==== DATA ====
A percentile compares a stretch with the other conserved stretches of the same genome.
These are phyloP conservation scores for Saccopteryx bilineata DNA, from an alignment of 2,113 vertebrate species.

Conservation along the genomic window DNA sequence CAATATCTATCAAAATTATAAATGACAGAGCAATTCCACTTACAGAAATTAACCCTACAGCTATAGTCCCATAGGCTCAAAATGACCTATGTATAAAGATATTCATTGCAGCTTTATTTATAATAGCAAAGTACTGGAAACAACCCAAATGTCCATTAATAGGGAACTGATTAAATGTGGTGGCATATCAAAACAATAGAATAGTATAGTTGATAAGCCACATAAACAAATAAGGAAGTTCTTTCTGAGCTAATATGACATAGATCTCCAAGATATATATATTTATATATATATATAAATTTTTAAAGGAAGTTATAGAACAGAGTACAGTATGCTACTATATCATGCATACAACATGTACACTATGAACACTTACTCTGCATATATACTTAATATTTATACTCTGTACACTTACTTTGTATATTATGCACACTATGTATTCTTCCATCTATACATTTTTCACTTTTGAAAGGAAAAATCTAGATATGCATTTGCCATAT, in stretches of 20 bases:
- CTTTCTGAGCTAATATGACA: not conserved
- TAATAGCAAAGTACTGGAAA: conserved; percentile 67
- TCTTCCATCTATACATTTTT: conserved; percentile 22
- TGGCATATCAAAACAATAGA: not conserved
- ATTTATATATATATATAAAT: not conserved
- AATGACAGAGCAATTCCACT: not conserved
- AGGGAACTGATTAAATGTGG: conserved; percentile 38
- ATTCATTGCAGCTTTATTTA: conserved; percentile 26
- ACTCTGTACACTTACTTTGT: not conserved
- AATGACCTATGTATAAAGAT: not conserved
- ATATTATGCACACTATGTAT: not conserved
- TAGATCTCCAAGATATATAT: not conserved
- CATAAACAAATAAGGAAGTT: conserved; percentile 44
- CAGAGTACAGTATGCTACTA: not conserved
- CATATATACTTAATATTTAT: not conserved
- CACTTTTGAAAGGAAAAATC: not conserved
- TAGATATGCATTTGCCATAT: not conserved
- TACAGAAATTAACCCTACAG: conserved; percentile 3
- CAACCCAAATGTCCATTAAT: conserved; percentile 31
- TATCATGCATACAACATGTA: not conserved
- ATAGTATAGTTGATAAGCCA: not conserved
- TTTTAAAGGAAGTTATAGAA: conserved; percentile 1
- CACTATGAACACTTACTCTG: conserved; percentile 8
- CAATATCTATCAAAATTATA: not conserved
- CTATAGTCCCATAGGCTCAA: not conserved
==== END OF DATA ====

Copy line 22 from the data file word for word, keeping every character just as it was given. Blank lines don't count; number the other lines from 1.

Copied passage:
- CAACCCAAATGTCCATTAAT: conserved; percentile 31